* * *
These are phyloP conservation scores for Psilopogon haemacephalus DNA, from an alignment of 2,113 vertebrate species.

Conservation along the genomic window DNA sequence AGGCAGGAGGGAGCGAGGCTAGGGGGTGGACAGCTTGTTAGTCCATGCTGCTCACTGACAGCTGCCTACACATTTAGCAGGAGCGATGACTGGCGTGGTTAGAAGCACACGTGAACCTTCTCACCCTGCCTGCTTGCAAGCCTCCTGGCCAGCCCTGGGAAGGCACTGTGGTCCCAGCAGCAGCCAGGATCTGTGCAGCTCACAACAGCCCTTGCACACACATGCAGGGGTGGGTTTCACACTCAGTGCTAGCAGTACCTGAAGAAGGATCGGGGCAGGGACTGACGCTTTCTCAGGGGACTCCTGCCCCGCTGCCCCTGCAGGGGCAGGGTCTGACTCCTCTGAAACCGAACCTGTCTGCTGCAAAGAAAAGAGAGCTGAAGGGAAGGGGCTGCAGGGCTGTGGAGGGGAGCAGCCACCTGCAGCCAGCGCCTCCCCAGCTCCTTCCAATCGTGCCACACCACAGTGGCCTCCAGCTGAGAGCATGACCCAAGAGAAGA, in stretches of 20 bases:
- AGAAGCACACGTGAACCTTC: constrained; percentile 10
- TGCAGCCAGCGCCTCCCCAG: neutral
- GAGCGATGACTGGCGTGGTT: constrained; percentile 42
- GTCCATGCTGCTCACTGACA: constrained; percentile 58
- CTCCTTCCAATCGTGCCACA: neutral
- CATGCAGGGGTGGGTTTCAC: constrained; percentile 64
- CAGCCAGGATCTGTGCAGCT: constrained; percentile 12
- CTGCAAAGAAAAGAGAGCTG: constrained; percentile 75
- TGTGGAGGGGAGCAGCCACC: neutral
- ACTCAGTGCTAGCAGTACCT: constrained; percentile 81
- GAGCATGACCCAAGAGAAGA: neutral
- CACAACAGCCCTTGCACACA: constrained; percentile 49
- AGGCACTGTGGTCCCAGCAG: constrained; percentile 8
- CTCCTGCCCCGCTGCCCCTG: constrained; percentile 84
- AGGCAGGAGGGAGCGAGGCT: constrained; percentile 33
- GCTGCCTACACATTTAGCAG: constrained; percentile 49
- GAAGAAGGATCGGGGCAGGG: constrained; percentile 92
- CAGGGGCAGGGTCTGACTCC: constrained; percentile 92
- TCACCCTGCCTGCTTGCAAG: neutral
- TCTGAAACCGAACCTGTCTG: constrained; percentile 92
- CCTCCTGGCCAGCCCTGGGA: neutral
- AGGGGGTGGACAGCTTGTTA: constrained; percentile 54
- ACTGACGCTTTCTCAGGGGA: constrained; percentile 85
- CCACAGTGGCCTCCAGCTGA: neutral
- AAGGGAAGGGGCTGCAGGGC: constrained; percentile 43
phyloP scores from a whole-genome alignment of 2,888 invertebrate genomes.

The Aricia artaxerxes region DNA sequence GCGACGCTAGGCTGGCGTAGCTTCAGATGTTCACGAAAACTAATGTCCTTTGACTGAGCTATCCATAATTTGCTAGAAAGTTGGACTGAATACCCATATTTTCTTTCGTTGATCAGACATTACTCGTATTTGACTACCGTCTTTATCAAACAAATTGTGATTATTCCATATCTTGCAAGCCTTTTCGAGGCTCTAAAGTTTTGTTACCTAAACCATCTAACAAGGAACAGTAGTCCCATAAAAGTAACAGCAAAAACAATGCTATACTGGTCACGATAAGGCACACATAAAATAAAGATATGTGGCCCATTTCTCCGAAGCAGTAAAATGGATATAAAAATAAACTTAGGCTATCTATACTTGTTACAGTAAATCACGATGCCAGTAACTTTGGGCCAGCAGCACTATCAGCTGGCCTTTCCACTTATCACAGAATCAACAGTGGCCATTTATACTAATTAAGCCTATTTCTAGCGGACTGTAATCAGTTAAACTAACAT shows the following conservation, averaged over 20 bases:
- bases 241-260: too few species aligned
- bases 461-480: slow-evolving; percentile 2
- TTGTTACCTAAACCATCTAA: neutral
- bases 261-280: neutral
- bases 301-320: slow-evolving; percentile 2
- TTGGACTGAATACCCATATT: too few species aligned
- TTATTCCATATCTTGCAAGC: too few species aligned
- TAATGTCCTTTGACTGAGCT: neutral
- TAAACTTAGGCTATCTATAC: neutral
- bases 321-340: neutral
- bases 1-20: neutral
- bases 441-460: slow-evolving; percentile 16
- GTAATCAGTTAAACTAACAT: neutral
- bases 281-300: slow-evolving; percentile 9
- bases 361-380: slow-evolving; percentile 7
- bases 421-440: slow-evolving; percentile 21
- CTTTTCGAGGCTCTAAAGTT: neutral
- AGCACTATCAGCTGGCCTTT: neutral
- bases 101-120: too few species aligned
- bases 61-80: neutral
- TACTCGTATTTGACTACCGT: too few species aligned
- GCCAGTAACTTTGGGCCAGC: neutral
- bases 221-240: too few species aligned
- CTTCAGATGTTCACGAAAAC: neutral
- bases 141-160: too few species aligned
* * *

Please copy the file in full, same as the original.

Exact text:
These are phyloP conservation scores for Psilopogon haemacephalus DNA, from an alignment of 2,113 vertebrate species.

Conservation along the genomic window DNA sequence AGGCAGGAGGGAGCGAGGCTAGGGGGTGGACAGCTTGTTAGTCCATGCTGCTCACTGACAGCTGCCTACACATTTAGCAGGAGCGATGACTGGCGTGGTTAGAAGCACACGTGAACCTTCTCACCCTGCCTGCTTGCAAGCCTCCTGGCCAGCCCTGGGAAGGCACTGTGGTCCCAGCAGCAGCCAGGATCTGTGCAGCTCACAACAGCCCTTGCACACACATGCAGGGGTGGGTTTCACACTCAGTGCTAGCAGTACCTGAAGAAGGATCGGGGCAGGGACTGACGCTTTCTCAGGGGACTCCTGCCCCGCTGCCCCTGCAGGGGCAGGGTCTGACTCCTCTGAAACCGAACCTGTCTGCTGCAAAGAAAAGAGAGCTGAAGGGAAGGGGCTGCAGGGCTGTGGAGGGGAGCAGCCACCTGCAGCCAGCGCCTCCCCAGCTCCTTCCAATCGTGCCACACCACAGTGGCCTCCAGCTGAGAGCATGACCCAAGAGAAGA, in stretches of 20 bases:
- AGAAGCACACGTGAACCTTC: constrained; percentile 10
- TGCAGCCAGCGCCTCCCCAG: neutral
- GAGCGATGACTGGCGTGGTT: constrained; percentile 42
- GTCCATGCTGCTCACTGACA: constrained; percentile 58
- CTCCTTCCAATCGTGCCACA: neutral
- CATGCAGGGGTGGGTTTCAC: constrained; percentile 64
- CAGCCAGGATCTGTGCAGCT: constrained; percentile 12
- CTGCAAAGAAAAGAGAGCTG: constrained; percentile 75
- TGTGGAGGGGAGCAGCCACC: neutral
- ACTCAGTGCTAGCAGTACCT: constrained; percentile 81
- GAGCATGACCCAAGAGAAGA: neutral
- CACAACAGCCCTTGCACACA: constrained; percentile 49
- AGGCACTGTGGTCCCAGCAG: constrained; percentile 8
- CTCCTGCCCCGCTGCCCCTG: constrained; percentile 84
- AGGCAGGAGGGAGCGAGGCT: constrained; percentile 33
- GCTGCCTACACATTTAGCAG: constrained; percentile 49
- GAAGAAGGATCGGGGCAGGG: constrained; percentile 92
- CAGGGGCAGGGTCTGACTCC: constrained; percentile 92
- TCACCCTGCCTGCTTGCAAG: neutral
- TCTGAAACCGAACCTGTCTG: constrained; percentile 92
- CCTCCTGGCCAGCCCTGGGA: neutral
- AGGGGGTGGACAGCTTGTTA: constrained; percentile 54
- ACTGACGCTTTCTCAGGGGA: constrained; percentile 85
- CCACAGTGGCCTCCAGCTGA: neutral
- AAGGGAAGGGGCTGCAGGGC: constrained; percentile 43
phyloP scores from a whole-genome alignment of 2,888 invertebrate genomes.

The Aricia artaxerxes region DNA sequence GCGACGCTAGGCTGGCGTAGCTTCAGATGTTCACGAAAACTAATGTCCTTTGACTGAGCTATCCATAATTTGCTAGAAAGTTGGACTGAATACCCATATTTTCTTTCGTTGATCAGACATTACTCGTATTTGACTACCGTCTTTATCAAACAAATTGTGATTATTCCATATCTTGCAAGCCTTTTCGAGGCTCTAAAGTTTTGTTACCTAAACCATCTAACAAGGAACAGTAGTCCCATAAAAGTAACAGCAAAAACAATGCTATACTGGTCACGATAAGGCACACATAAAATAAAGATATGTGGCCCATTTCTCCGAAGCAGTAAAATGGATATAAAAATAAACTTAGGCTATCTATACTTGTTACAGTAAATCACGATGCCAGTAACTTTGGGCCAGCAGCACTATCAGCTGGCCTTTCCACTTATCACAGAATCAACAGTGGCCATTTATACTAATTAAGCCTATTTCTAGCGGACTGTAATCAGTTAAACTAACAT shows the following conservation, averaged over 20 bases:
- bases 241-260: too few species aligned
- bases 461-480: slow-evolving; percentile 2
- TTGTTACCTAAACCATCTAA: neutral
- bases 261-280: neutral
- bases 301-320: slow-evolving; percentile 2
- TTGGACTGAATACCCATATT: too few species aligned
- TTATTCCATATCTTGCAAGC: too few species aligned
- TAATGTCCTTTGACTGAGCT: neutral
- TAAACTTAGGCTATCTATAC: neutral
- bases 321-340: neutral
- bases 1-20: neutral
- bases 441-460: slow-evolving; percentile 16
- GTAATCAGTTAAACTAACAT: neutral
- bases 281-300: slow-evolving; percentile 9
- bases 361-380: slow-evolving; percentile 7
- bases 421-440: slow-evolving; percentile 21
- CTTTTCGAGGCTCTAAAGTT: neutral
- AGCACTATCAGCTGGCCTTT: neutral
- bases 101-120: too few species aligned
- bases 61-80: neutral
- TACTCGTATTTGACTACCGT: too few species aligned
- GCCAGTAACTTTGGGCCAGC: neutral
- bases 221-240: too few species aligned
- CTTCAGATGTTCACGAAAAC: neutral
- bases 141-160: too few species aligned